Adrian and Andrzej



Imago, to those unfamiliar with the entomological term, means the final stage of development in the metamorphosis from larvae or chrysalis to fully formed insect. In this state, it has gained its adult form and is sexually mature, but still has some prolonged maturation and growth to complete. If we look at the photography series of the same name by Zuza Krajewska, this term takes on a poignant new meaning as a metaphor for that transitional phase between childhood and adulthood. The artist portrays juvenile offenders, too young for incarceration yet old enough to commit a crime, residing in the Studzieniech borstal, a Polish youth custody centre.

The reasons for detainment of those portrayed range from petty offences such as shoplifting to more serious crimes like rape and violent assault, though the photographer steers away from being condescending or judgemental. Her empathetic portraits of these young offenders expose their youthful innocence, while hinting at their tragic realities. Andrew Neilson, from the Howard League for Penal Reform in the UK said this to the BBC, which is pertinent when considering the culpability of young offenders worldwide: “If a young person is committing crime, they’re not just evil out of the blue. They’re troubled children and they have been victims”.

The artist found herself forming emotional connections with those she met as they opened up to her and recalled episodes of their pasts. Among the numerous stories recalled, a memorable one involved two twins brothers. They told her about the time they both robbed 30 flats, covered the CCTV with chewing gum as they broke into a kindergarten and watched porn movies on a tutor’s computer. Listening to such stories, concern crossed the Zuza’s mind: “But where was their mother?”.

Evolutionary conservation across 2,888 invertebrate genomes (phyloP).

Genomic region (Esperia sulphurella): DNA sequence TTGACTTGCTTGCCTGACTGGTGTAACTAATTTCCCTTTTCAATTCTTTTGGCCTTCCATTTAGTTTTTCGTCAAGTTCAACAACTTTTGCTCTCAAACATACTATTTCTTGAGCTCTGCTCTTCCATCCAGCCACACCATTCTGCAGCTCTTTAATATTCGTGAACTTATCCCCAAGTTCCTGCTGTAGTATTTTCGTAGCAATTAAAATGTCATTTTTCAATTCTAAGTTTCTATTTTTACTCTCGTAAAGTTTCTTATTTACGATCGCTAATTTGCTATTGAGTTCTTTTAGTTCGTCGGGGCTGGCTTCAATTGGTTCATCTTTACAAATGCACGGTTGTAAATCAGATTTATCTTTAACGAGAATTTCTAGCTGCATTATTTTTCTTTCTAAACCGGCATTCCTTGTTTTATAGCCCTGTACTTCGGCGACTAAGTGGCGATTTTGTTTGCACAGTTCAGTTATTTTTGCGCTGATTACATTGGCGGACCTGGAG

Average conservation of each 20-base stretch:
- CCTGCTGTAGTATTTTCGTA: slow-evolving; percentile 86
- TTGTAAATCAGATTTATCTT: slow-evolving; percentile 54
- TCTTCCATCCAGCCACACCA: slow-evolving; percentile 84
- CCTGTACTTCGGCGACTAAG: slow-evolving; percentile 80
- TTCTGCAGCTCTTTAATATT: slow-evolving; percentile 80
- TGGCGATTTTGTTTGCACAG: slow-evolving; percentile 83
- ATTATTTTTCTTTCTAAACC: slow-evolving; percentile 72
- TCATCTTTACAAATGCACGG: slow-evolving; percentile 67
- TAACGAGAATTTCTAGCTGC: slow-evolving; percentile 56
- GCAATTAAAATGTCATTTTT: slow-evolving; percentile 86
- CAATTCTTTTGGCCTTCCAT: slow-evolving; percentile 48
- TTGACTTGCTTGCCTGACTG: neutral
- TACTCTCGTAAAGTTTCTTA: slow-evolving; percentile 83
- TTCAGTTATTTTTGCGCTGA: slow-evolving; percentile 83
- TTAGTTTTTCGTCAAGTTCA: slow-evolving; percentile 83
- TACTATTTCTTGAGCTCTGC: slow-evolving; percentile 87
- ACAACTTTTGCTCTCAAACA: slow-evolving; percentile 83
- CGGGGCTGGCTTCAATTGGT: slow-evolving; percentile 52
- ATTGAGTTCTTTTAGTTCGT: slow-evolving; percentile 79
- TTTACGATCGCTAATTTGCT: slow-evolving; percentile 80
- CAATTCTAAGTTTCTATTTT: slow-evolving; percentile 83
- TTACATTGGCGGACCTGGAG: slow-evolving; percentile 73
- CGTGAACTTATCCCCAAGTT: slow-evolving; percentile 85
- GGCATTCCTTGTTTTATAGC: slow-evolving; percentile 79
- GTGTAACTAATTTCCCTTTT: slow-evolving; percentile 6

The young men who look at us from these black and white photographs radiate a certain innocence, while also carrying emotional and physical scars that suggest they have experienced too much for their age. Isolated from their families, friends, or lack of them, they blend into one another with homogenous short hair styles and similar attire, forgoing individual attributes and becoming part of this new community. As is the case in larger-scale societies, they have also developed their own internal hierarchies and rituals that bear resemblance to pack behaviour; freshmen are often bullied, “only the cruelest and most stubborn are respected by peers” explains Zuza, though this is something the Studzieniec borstal quite efficiently manages. The photographer made a conscious effort to focus on the weakest in the group, and to emphasise how they could go on to become the strongest.

The everyday for these young men is not too dissimilar from other adolescents, save the lack of freedom — none of them will be able to go dating until they leave the borstal. In their spare time they write song lyrics, listen to music, play football, make bets. Now a mother of a 1-year old daughter, the artist saw in many of her models a reminder of her own mistakes, and fears, which in turn casts doubts upon the whether or when we ever truly stop growing — “because maybe we stay teenagers who only pretend to be adults forever?” Zuza poses.

The disconcerting question Imago raises is what will become of these young people when they renter the real world, supposedly as fully matured adults? How will they cope without the therapy and support offered to them within the borstal — will they succeed in transcending their circumstances and turning their lives around? From the photographer’s experience engaging with and befriending those at Studzieniech, she feels optimistic that their time there can help those who are really determined and committed to a positive metamorphosis.












All images © Zuza Krajewska

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